Heritage Victoria's Emergency Recovery team are visiting heritage-listed properties in Mildura that were damaged by flooding last year.

The team will assess the condition of the properties including Psyche Bend Pumping Station (H0548), pictured above surrounded by the flood waters on December 12, 2022.

Find out more about Psyche Bend and its history in the following account by Robyn Annear.

Aerial image of the flood waters that are as high as the pysche bend pump shed. The water is dark and the shed is surrounded by gum trees.
Flooding at Psyche Bend
Source: Heritage Victoria

Psyche Bend

Visitors rhapsodised over the pumping plant under construction at Psyche Bend in 1890. The brick engine-house, steep-roofed and austerely ornate, was likened to a cathedral, and the steam-driven pumping engines were ‘bright on all their polished surfaces as the works of a watch’. This temple of progress was the ‘parent’ of a network of pumps and channels designed to carry water from the Murray River to the orchards and vineyards of the newly settled irrigation colony of Mildura.

For much the 1880s, while Melbourne boomed, northern Victoria had been gripped by drought. Government minister Alfred Deakin, exploring ways of ensuring a reliable supply of water to arid districts, visited California, where large-scale irrigation schemes had transformed desert into orange groves. There, Deakin enticed two leading irrigation engineers, the brothers George and Ben Chaffey, to bring their expertise to Victoria. The Canadian-born Chaffeys had successfully founded two Californian irrigation colonies – not just the water supply, but townships and ‘model’ communities.

In Victoria, the Chaffeys entered into an agreement with the government to create an irrigation colony from scratch. They were granted, on favourable terms, 100 square kilometres of parched, rabbit-infested land at Mildura on the Murray River. They would sell farming plots with water rights supplied by an irrigation system drawing water from the Murray. The first settlers arrived in 1887 and the town of Mildura was laid out, with Deakin Avenue at its centre.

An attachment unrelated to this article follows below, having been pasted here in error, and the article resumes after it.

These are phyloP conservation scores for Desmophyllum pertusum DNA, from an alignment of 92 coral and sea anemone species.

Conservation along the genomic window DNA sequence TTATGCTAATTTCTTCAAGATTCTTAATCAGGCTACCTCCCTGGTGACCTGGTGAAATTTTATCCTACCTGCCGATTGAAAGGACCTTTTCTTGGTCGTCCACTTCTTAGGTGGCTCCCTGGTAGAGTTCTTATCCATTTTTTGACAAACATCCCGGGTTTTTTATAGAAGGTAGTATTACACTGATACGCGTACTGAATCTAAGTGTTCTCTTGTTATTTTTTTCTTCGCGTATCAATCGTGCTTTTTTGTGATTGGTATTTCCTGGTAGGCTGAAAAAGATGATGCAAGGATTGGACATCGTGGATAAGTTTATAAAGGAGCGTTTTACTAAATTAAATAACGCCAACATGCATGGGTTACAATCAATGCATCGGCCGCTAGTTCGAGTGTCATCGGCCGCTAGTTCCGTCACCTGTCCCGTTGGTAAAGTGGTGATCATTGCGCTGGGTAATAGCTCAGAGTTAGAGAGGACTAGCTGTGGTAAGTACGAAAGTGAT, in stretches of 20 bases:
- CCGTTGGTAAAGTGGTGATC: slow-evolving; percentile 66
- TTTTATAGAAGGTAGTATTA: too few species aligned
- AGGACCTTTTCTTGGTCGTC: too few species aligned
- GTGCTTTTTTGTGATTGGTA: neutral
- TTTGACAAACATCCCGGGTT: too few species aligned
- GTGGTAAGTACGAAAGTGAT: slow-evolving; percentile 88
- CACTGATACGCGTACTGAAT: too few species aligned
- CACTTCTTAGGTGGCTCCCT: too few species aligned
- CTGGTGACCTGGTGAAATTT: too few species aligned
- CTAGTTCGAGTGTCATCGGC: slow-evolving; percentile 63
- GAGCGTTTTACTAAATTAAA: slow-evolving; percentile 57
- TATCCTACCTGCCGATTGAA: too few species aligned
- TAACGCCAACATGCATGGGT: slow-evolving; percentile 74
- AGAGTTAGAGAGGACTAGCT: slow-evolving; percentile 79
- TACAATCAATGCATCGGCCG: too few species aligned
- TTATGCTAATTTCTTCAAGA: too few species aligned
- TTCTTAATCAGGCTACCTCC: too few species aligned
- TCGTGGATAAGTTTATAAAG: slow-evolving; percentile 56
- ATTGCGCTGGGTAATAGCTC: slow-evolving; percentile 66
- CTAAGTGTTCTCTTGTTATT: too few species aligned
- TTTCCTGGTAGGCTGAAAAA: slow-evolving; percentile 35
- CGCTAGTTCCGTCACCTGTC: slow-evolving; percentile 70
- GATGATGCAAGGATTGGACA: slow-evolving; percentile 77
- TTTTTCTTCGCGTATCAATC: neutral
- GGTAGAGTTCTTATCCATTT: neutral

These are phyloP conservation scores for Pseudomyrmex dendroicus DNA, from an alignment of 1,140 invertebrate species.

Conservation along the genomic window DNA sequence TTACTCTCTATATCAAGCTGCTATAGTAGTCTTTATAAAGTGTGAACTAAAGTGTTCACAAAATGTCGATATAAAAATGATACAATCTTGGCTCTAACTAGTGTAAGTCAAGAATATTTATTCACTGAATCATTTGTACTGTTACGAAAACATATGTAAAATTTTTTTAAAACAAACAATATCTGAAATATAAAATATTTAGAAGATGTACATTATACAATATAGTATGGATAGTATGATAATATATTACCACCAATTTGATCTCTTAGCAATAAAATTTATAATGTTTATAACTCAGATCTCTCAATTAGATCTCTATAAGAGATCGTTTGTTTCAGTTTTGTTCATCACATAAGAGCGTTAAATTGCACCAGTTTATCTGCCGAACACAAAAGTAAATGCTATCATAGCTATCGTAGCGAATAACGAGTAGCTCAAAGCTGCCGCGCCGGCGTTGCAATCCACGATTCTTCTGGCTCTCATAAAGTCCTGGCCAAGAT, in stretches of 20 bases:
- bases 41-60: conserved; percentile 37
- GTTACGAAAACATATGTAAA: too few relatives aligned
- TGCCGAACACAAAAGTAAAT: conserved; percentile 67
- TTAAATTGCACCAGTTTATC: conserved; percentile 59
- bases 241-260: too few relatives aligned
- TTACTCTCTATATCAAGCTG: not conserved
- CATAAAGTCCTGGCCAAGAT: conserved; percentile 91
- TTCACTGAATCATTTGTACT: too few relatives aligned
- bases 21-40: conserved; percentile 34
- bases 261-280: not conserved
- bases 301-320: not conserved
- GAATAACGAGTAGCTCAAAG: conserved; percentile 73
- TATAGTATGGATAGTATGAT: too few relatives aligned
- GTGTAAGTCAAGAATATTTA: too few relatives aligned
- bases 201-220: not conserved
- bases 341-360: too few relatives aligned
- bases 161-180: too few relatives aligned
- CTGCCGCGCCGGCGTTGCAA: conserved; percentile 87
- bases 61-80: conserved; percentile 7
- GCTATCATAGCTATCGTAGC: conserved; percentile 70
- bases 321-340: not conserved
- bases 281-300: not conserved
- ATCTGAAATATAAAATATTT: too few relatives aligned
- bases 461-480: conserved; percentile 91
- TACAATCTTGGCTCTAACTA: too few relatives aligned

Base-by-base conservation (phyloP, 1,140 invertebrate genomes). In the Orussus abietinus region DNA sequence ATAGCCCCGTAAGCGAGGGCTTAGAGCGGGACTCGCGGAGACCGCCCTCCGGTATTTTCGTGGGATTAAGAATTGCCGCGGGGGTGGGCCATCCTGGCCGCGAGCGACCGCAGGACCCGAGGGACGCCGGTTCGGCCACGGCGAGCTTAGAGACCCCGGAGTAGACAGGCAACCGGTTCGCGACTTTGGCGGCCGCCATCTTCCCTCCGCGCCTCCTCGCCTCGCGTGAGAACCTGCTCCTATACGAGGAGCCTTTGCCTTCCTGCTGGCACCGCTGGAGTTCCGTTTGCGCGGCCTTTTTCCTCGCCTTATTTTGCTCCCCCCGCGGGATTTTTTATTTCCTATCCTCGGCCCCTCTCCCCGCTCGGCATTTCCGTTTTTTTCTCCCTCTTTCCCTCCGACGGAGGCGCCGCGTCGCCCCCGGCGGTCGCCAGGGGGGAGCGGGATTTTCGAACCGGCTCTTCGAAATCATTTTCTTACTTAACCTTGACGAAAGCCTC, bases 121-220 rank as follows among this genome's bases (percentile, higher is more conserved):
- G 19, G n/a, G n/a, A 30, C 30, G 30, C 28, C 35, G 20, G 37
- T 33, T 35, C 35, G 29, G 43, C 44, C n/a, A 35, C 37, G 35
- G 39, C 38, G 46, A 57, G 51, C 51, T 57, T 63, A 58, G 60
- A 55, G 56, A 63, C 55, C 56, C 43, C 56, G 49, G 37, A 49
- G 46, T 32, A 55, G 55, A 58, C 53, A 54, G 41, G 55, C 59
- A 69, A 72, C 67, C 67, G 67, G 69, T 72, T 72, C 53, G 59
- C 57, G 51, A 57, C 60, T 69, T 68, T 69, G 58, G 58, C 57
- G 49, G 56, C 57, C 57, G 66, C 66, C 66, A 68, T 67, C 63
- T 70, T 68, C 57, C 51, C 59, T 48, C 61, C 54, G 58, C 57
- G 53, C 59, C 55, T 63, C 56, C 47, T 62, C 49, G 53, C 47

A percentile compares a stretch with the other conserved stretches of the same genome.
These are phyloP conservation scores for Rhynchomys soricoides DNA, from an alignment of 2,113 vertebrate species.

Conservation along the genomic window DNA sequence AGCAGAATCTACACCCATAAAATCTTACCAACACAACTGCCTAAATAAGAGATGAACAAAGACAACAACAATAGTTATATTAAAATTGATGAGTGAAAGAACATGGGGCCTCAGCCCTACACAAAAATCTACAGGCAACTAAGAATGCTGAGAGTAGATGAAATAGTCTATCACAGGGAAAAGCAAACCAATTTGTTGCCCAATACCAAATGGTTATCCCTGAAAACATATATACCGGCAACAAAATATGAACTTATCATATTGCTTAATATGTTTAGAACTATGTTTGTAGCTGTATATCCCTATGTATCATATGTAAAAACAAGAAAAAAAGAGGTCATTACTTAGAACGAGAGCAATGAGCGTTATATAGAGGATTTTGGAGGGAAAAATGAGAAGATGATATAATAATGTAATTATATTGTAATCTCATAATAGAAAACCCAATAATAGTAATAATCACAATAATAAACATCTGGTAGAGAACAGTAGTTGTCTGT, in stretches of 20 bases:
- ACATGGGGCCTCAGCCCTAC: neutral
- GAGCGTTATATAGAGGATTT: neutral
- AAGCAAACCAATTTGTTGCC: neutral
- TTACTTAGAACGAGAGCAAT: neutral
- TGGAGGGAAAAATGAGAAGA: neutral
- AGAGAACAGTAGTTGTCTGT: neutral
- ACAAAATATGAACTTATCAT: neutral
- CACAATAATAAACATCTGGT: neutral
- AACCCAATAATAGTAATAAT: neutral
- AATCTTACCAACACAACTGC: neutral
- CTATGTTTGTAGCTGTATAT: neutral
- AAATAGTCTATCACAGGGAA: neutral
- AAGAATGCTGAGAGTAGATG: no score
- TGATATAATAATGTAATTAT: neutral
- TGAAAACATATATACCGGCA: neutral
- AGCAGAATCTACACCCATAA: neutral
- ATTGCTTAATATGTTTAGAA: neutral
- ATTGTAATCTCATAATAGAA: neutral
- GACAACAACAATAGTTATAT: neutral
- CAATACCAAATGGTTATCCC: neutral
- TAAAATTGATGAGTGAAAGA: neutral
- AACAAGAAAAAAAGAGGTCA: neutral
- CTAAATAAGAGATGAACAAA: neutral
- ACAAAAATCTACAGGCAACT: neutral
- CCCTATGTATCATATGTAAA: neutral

Kings Billabong, south-east of the town, presented a vast natural reservoir. In flood seasons, it filled with water from the river, which would flow out as the river level dropped. The billabong was dammed to prevent the natural outflow, and a series of pumping stations was built to distribute water from Kings Billabong via channels to the thirsty farmlands. It was the job of the ‘parent’ plant at Psyche Bend to pump water from the Murray into the billabong, keeping it filled even – especially – in dry seasons. Technically, the Murray belonged to NSW, and that colony’s Premier, Henry Parkes, was irate at the Chaffeys’ taking water from the river for Victorian farms. If, as he said, they were ‘water pirates’, then the Psyche Bend pumphouse was their galleon.

Psyche Bend station pump, the pump is large and green in colour and is held within a room.
Psyche Bend Pumping Station, c. 2008
Source: Heritage Victoria

The Psyche Bend pump was to be the biggest

In California, the Chaffeys’ irrigation schemes had relied on gravity – melt-water running down from snowy mountains. But on the Murray, powerful steam-driven pumps were needed to draw water up from the river in the first place, then from the billabong and out along channels to the farms. The pumping engine at Psyche Bend was to be the biggest – not just at Mildura, but in the world. A 1,000-horsepower engine drove four mighty centrifugal pumps. George Chaffey had based his design on the engine-room of an ocean liner.

During Mildura’s early years, a small temporary pump at Psyche Bend, along with better than usual rainfalls, kept Kings Billabong full, so priority was given to building the other pumphouses and channelling. Work began on Psyche Bend in 1889, but it wasn’t in operation until 1892. Even then, its ‘leviathan’ pumps were fired up only when the billabong’s level dropped.

In 1892, the Mildura pumps could irrigate three times the land that was under cultivation. Were such extravagant pumping plants necessary? That would be one of the questions asked by a Royal Commission in 1896, after a series of setbacks sent the Mildura irrigation settlement to the brink of collapse. The harvest of 1893 was a bumper, however the low summer river-level left the Murray unnavigable, and the fruit rotted before it could reach the railway at Swan Hill. Then came the great 1890s Depression. Yabbies undermined the earthen channels supplying water to farms, rabbits were in plague proportions, salt was rising, rain destroyed the 1895 crop. Eventually, there was no money to run the pumps, and farms went unwatered. Many settlers left Mildura, and the Chaffeys, deep in debt, lost everything.

The First Midlura Irrigation Trust

To take over the Chaffeys’ works at Mildura, the government formed the First Mildura Irrigation Trust, controlled by a locally elected board of commissioners. The Chaffey brothers were widely reviled as ‘Yankee adventurers’. George returned to California, but Ben stayed on, working hard as a Mildura fruitgrower to pay off his debts and regain local trust. Mildura would go on to thrive, largely as a producer of dried fruit – a creative solution to the district’s remoteness from markets for fresh fruit.

And the pumps would go on. The pumphouse at Psyche Bend shut down in 1959 when an electric pumping station took over. Presiding over the closing ceremony was Herbert Chaffey, son of Ben who, when he died in 1926, was Mildura’s mayor.

Page last updated: 24/02/23